'Run This Town': Film Review

Courtesy of Oscilloscope/Quiver Distribution
An involving but stretched-thin journo procedural.
3/6/2020

Ricky Tollman's feature debut watches a fledgling reporter trying to get the scoop that will destroy Toronto mayor Rob Ford.

An involving and ambitious fictionalized look at Rob Ford's downfall that is far from satisfied with gawking at that Toronto trainwreck, Ricky Tollman's Run This Town also intends to make points about racism and sexual harassment; to lament the slow-motion death of journalism; and to give voice to a generation of young adults who've been maligned by the oldsters who, as the movie sees it, made them the way they are. The feature debut for Tollman (whose executive producers include J.C. Chandor), it's a self-consciously thwarted All the President's Men whose strong air of self-pity may lead some viewers to go easy on certain failings: Like Ford, the crack-smoking boor who convinced millions of voters to love him, it knows perfection isn't an option, so it doesn't strain to iron out its quirks.

Ben Platt plays the oddly named Bram, a recent hire at a newspaper that, surprisingly, isn't fictional. (Surprising because few outlets would embrace being depicted as washed-up papers that rely more and more on pandering listicles.) Despite having shown promise in college (several references are made to the undergraduate award he won), Bram is assigned at The Record to churn out pieces about the top 10 hot dogs in town, or coffee shops, or whatever. After a year, he's increasingly vocal about his impatience to be put on an actual reporting beat.

Though early scenes observe Bram in both moments of douchey pushiness and cringey punsmanship, it's clear that on some level Tollman likes the dude, and shares the character's sense that the world isn't being nice enough to him. What the film isn't doing is what some claimed when the production was announced: Tollman hasn't rewritten the Ford scandal to excise the part female journalists played and suggest a lone male reporter brought the mayor to account by himself. In fact, when they take a step back from the pic, viewers will realize that this entitled white male actually plays no part at all in Ford's downfall; he only tries to, and his efforts are clumsy despite their sincerity. That reality is underlined by a closing scene in which Bram defends his generation against negative stereotypes: Bram isn't shy about wanting his participation ribbon, when really he should just be thrilled about being allowed to participate in paid journalism in 2013, ribbon or no.

While chronicling Bram's dogged but largely ineffectual attempts to get evidence of Ford's drug use, the movie also looks at the young professionals tasked with enabling the substance-abusing mayor, played by Damian Lewis. There's his Special Assistant, Kamal (Mena Massoud), who overlooks many sins because he so admires the politician's willingness to go out personally to solve constituents' problems. Kamal never complains that his boss thinks his name is "Camel," or that, while exploiting local anti-immigrant sentiment, he behaves as if his underling is "one of the good ones."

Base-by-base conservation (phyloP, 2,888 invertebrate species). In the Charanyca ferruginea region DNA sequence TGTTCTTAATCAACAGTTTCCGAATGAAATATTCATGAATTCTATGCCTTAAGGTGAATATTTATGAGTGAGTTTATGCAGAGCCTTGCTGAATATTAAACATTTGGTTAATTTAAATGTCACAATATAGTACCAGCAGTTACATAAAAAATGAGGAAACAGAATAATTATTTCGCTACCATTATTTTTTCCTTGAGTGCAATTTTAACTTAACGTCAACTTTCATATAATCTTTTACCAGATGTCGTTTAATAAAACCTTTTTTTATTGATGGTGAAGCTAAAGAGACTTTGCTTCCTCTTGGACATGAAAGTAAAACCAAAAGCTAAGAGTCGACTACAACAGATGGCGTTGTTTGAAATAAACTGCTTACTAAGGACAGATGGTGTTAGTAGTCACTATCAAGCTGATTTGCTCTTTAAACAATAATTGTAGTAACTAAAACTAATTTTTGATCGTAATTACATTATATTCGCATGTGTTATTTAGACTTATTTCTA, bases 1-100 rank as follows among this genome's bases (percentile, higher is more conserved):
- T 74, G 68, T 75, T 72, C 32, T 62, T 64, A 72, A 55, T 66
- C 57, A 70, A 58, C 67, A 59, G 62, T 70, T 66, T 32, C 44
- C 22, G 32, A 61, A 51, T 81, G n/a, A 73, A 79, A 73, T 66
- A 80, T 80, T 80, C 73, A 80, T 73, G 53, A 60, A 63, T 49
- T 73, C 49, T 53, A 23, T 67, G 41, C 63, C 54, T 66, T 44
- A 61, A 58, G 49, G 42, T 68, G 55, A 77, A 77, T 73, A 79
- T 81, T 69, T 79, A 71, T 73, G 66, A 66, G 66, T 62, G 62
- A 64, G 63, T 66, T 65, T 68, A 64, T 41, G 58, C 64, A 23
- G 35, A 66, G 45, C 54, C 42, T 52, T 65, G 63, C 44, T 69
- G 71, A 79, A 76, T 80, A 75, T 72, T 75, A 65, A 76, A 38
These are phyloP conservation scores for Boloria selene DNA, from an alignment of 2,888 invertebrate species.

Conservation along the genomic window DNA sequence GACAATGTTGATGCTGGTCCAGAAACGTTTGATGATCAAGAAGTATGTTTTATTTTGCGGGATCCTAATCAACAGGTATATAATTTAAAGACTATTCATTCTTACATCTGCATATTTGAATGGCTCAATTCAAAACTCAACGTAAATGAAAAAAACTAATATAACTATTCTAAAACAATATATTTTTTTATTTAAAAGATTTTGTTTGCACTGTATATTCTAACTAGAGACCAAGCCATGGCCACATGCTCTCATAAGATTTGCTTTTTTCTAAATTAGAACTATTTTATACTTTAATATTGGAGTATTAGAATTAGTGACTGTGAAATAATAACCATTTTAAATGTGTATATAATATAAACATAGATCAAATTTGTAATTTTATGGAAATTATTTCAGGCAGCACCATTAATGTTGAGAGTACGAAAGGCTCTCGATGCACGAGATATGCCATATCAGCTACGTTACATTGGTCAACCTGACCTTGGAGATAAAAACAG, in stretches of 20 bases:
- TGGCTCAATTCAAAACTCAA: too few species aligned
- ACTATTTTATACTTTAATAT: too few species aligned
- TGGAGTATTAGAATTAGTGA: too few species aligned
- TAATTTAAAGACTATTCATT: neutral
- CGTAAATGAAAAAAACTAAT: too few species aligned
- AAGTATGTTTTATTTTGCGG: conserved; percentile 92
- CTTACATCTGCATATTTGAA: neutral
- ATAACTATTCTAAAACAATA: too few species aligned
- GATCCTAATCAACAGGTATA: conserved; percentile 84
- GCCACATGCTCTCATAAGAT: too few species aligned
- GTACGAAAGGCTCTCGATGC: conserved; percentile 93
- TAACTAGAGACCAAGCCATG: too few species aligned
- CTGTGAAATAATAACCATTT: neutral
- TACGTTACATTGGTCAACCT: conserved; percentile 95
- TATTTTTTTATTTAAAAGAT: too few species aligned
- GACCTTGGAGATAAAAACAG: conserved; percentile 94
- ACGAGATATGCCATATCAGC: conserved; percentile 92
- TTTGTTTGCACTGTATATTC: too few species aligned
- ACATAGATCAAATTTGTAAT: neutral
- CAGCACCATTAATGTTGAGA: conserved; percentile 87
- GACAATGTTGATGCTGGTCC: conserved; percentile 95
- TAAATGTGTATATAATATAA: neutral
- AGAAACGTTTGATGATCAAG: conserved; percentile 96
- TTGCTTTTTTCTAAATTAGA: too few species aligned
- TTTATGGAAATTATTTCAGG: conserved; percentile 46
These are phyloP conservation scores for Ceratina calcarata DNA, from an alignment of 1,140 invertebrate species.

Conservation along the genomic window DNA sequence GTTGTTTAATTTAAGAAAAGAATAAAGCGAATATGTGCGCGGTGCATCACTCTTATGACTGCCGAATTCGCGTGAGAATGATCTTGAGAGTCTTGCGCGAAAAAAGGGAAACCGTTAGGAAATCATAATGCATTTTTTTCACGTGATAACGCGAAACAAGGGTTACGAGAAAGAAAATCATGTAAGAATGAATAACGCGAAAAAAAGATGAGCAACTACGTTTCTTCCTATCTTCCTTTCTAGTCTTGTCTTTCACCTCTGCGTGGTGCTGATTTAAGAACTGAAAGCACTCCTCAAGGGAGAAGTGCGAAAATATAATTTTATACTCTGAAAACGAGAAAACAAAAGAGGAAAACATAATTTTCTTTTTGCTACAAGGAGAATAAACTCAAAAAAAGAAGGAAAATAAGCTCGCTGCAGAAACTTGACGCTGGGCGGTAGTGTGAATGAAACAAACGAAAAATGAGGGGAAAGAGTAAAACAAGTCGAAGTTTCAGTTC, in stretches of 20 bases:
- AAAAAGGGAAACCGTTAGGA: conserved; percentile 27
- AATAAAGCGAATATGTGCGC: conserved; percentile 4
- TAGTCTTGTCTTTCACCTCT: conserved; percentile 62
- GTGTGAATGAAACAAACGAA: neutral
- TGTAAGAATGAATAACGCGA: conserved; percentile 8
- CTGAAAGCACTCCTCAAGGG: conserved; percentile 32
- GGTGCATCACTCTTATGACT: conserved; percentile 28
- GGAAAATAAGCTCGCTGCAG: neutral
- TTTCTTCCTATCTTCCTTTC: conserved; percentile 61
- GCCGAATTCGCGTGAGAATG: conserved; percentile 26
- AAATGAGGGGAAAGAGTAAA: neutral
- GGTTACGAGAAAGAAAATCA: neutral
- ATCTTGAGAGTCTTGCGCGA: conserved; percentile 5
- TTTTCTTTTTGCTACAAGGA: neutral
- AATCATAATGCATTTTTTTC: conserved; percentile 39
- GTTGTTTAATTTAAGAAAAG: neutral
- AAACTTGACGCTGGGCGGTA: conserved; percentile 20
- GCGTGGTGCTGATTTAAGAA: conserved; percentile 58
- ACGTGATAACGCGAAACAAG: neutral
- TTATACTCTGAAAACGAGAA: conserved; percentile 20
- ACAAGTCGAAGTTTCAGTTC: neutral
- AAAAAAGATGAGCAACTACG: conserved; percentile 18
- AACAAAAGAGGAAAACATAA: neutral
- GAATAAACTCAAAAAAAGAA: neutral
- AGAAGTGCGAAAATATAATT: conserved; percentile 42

Kamal accepts mistreatment that is more pervasive but less egregious than that suffered by Nina Dobrev's Ashley. Staggering drunkenly into the office one night with an entourage of partying sleazebags, Ford gropes Ashley for all to see and makes lewd comments. Only now does the young woman choose to stop ignoring other credible reports of his sexual harassment, deciding to help Bram (and maybe others) get the evidence they need for stories about Ford's drug use.

Tollman's often engaging script takes a couple of uncomfortable lurches, as when it leaps from the start of Bram's investigation to the point at which local police detectives (led by Gil Bellows' Detective Lowey) start interviewing people about a video showing Ford smoking crack with local youths. The screenplay also fails to convince on some fronts — for instance, newsroom monologues in which Bram's embittered or cynical superiors lash out as if encapsulating all the self-loathing generated in a decade or so of journalistic decline.

For some, the film's most distracting element will be the fat suit worn by Lewis, which makes Mayor Ford look a bit like Fat Bastard of the Austin Powers franchise. But there's an empathetic performance buried under all that latex, one that understands how a good-ol'-boy politician, faced with the end of his career, might be most worried about the prospect that he'll no longer be allowed to coach youth sports leagues.

A movie that narrowed its focus, playing this penny-ante potentate against a green reporter in a catastrophe-hit industry, would likely have fared better than one grasping at so many aspects of Millennial frustration. But Run This Town is true to its protagonist's self-centeredness, caring less about history or journalism than a generation's sense that they've been screwed. To which several older groups of viewers will reply, "Welcome to the club, kid."

Production companies: Raised By Wolves, JoBro Productions
Distributor: Oscilloscope
Cast: Ben Platt, Mena Massoud, Damian Lewis, Nina Dobrev, Scott Speedman, Jennifer Ehle, Gil Bellows
Director-screenwriter: Ricky Tollman
Producers: Jonathan Bronfman, Randy Manis, Ricky Tollman
Executive producers: J.C. Chandor, Neal Dodson, Anna Gerb, Berry Meyerowitz, Jeff Sackman
Director of photography: Nick Haight
Production designer: Chris Crane
Costume designer: Hanna Puley
Editor: Sandy Pereira
Composers: Ali Shaheed Muhammad, Adrian Younge
Casting director: Jonathan Oliveira

Rated R, 98 minutes